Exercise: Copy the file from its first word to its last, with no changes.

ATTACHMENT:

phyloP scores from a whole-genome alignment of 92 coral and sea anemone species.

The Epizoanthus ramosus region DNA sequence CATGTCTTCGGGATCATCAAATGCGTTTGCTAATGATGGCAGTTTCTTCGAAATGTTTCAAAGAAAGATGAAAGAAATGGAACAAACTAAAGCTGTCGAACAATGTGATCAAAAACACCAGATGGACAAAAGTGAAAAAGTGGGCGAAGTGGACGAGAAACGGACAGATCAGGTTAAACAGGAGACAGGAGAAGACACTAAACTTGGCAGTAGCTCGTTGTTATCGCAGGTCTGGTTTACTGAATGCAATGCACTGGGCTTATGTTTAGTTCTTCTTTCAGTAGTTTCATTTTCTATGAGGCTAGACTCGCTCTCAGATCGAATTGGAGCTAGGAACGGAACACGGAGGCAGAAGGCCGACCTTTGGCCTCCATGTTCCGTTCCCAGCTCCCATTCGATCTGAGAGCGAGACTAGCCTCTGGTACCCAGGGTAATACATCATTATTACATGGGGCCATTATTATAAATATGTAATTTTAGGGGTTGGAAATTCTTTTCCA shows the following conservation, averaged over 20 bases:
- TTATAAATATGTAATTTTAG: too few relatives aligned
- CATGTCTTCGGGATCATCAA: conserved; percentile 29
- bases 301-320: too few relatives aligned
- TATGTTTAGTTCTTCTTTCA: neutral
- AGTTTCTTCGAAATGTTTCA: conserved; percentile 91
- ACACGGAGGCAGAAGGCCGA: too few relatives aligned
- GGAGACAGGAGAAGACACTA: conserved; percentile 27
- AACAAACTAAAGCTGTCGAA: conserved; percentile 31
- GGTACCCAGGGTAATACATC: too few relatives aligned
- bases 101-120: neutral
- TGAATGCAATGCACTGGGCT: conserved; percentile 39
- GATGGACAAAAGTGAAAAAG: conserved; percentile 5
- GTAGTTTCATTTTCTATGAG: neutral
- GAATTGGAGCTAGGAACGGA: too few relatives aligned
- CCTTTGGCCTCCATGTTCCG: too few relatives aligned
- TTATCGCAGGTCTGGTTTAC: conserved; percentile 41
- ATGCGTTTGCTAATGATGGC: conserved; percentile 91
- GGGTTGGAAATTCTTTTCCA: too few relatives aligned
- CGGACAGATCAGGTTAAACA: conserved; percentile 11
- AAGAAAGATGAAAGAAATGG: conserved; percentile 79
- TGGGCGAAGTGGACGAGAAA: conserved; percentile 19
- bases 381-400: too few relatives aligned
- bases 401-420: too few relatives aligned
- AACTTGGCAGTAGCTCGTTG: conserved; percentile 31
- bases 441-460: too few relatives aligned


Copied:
phyloP scores from a whole-genome alignment of 92 coral and sea anemone species.

The Epizoanthus ramosus region DNA sequence CATGTCTTCGGGATCATCAAATGCGTTTGCTAATGATGGCAGTTTCTTCGAAATGTTTCAAAGAAAGATGAAAGAAATGGAACAAACTAAAGCTGTCGAACAATGTGATCAAAAACACCAGATGGACAAAAGTGAAAAAGTGGGCGAAGTGGACGAGAAACGGACAGATCAGGTTAAACAGGAGACAGGAGAAGACACTAAACTTGGCAGTAGCTCGTTGTTATCGCAGGTCTGGTTTACTGAATGCAATGCACTGGGCTTATGTTTAGTTCTTCTTTCAGTAGTTTCATTTTCTATGAGGCTAGACTCGCTCTCAGATCGAATTGGAGCTAGGAACGGAACACGGAGGCAGAAGGCCGACCTTTGGCCTCCATGTTCCGTTCCCAGCTCCCATTCGATCTGAGAGCGAGACTAGCCTCTGGTACCCAGGGTAATACATCATTATTACATGGGGCCATTATTATAAATATGTAATTTTAGGGGTTGGAAATTCTTTTCCA shows the following conservation, averaged over 20 bases:
- TTATAAATATGTAATTTTAG: too few relatives aligned
- CATGTCTTCGGGATCATCAA: conserved; percentile 29
- bases 301-320: too few relatives aligned
- TATGTTTAGTTCTTCTTTCA: neutral
- AGTTTCTTCGAAATGTTTCA: conserved; percentile 91
- ACACGGAGGCAGAAGGCCGA: too few relatives aligned
- GGAGACAGGAGAAGACACTA: conserved; percentile 27
- AACAAACTAAAGCTGTCGAA: conserved; percentile 31
- GGTACCCAGGGTAATACATC: too few relatives aligned
- bases 101-120: neutral
- TGAATGCAATGCACTGGGCT: conserved; percentile 39
- GATGGACAAAAGTGAAAAAG: conserved; percentile 5
- GTAGTTTCATTTTCTATGAG: neutral
- GAATTGGAGCTAGGAACGGA: too few relatives aligned
- CCTTTGGCCTCCATGTTCCG: too few relatives aligned
- TTATCGCAGGTCTGGTTTAC: conserved; percentile 41
- ATGCGTTTGCTAATGATGGC: conserved; percentile 91
- GGGTTGGAAATTCTTTTCCA: too few relatives aligned
- CGGACAGATCAGGTTAAACA: conserved; percentile 11
- AAGAAAGATGAAAGAAATGG: conserved; percentile 79
- TGGGCGAAGTGGACGAGAAA: conserved; percentile 19
- bases 381-400: too few relatives aligned
- bases 401-420: too few relatives aligned
- AACTTGGCAGTAGCTCGTTG: conserved; percentile 31
- bases 441-460: too few relatives aligned